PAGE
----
Pepsi are a recent example of a brand who cracked this concept. In June, they tapped into experiential marketing to promote their new product Pepsi Max Vanilla.
With an aim to drive awareness and connect further with their key demographic, Pepsi hosted ‘The Vanilla Kitchen’ – a pop-up dining concept in the heart of Sydney. Teaming up with some of Australia’s most renowned culinary talent, guests were treated to a vanilla-inspired menu, which subliminally referenced the latest Pepsi product.
With more than 700 visitors over three days, the event was particularly attractive to millennials that are shifting their budgets and seeking authentic experiences. And for those that still wanted to be a part of the event without actually attending? The Vanilla Kitchen partnered with Deliveroo who delivered meals to people’s homes along with free samples of Pepsi Max Vanilla.
There are many other success stories out there; this is a continuous trend that shows no signs of stopping. Millennials are craving experiences and interactions. From a digital perspective, brands are still getting the online exposure as millennials attending events will share their experience on social media. This establishes a genuine and organic relationship between brand and consumer, encouraging interaction and increasing brand awareness.
So what should brands do if they want to incorporate experiential marketing into their campaign strategy? First of all, listen to your audience and focus on their desires and needs. Millennials want experiences that will build lasting memories and help shape their identity. Secondly, give millennials something to talk about – in a society where life events are continually shared online, the fear of missing out motivates millennials to attend and get involved.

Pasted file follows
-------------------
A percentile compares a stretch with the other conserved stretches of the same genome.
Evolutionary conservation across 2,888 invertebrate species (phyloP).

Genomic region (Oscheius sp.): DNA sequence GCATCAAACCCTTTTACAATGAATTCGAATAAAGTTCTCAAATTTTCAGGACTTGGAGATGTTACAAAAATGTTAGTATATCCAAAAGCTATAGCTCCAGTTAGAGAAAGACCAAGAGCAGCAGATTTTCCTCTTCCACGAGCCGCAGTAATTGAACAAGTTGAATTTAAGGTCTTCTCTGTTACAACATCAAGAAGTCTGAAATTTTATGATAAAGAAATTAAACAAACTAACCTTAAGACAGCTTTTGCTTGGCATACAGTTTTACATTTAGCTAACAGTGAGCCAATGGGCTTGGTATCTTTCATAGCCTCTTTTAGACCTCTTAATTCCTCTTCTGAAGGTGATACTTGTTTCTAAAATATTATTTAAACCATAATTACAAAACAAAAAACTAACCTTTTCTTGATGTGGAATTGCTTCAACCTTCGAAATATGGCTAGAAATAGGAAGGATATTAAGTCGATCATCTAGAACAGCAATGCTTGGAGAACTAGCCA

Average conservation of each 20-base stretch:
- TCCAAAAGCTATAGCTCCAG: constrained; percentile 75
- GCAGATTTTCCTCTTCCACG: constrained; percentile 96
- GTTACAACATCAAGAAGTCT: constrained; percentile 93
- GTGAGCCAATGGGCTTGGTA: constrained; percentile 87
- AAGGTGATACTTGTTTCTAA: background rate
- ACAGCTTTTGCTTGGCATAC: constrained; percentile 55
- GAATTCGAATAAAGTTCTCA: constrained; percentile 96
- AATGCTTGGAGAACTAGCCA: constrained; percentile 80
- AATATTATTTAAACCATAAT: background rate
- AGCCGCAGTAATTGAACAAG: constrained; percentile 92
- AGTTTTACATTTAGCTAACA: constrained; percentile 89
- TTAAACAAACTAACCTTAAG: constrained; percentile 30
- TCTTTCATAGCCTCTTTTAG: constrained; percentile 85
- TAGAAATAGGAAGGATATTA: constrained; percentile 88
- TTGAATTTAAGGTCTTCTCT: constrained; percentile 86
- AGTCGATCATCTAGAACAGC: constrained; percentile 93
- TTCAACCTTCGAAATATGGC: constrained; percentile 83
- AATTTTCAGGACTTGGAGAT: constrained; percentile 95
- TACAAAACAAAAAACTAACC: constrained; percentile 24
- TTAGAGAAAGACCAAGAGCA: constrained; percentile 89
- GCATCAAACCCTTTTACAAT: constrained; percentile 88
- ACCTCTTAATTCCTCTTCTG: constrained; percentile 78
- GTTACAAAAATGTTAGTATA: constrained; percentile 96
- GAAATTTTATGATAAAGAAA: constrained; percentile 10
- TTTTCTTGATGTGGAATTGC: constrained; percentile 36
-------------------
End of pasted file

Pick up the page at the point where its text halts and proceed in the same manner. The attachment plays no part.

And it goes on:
And finally, don’t be afraid to get creative – 80% of millennials want brands to entertain them. Embrace experiential marketing and start building customised relationships with millennials. They are the future in Australia. All 5.7 million of them.
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Millennials are one of marketing’s biggest challenges – for professionals and brands alike – and as such, they require a multi-faceted marketing strategy to reach and retain their engagement.
Here are four tips for improving your marketing strategies for Generation Y:
1. Do not treat all Millennials the same
Millennials are not a homogenous group. Like each generation that came before them, Millennials have a host of unique characteristics that make them incredibly challenging to target. Adopting any strategy that’s too general will never work. Where possible, brands must narrow their engagement by targeting highly specific niche audiences.
One way to overcome this hurdle is to target Millennials based on social groups as opposed to life stages. Would you treat an 18-year-old student in the same way as a 29-year-old mother? Social listening allows you to understand the nuances of your particular Millennial audience as a distinct segment from the Millennial generation as a whole.
2. Millennials have ubiquitous access to technology